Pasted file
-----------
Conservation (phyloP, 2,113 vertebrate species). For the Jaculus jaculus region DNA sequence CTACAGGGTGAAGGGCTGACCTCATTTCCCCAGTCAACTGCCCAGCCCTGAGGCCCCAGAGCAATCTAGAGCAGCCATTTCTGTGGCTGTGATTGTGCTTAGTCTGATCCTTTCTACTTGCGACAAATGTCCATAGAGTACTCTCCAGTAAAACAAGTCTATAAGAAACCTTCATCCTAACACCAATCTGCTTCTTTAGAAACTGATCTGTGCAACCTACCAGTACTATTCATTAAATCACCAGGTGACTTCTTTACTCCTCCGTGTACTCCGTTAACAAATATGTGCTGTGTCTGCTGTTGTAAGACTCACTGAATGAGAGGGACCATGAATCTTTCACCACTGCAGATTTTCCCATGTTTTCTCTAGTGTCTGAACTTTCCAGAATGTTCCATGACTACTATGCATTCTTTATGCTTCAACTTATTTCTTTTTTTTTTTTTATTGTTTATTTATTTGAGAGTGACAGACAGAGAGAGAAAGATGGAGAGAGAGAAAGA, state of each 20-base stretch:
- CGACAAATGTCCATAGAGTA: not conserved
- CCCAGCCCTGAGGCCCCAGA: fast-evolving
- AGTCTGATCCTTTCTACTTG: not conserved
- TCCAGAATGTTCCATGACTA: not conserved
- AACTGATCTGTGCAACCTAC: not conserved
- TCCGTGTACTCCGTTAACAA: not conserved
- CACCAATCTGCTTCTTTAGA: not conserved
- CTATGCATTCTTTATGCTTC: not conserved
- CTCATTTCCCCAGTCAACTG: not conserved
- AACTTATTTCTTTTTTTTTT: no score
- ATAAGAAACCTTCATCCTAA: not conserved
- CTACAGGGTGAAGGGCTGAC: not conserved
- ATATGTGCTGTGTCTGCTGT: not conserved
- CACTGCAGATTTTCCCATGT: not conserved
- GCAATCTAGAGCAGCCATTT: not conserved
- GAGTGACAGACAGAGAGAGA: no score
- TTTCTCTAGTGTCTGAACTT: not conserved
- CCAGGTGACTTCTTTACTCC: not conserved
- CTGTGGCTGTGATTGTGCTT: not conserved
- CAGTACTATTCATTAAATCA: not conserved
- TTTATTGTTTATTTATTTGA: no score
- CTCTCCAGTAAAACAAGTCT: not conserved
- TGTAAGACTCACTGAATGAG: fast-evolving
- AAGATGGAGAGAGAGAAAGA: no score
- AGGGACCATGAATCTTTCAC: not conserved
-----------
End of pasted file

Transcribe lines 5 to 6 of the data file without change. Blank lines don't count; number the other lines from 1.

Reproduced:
- TCCAGAATGTTCCATGACTA: not conserved
- AACTGATCTGTGCAACCTAC: not conserved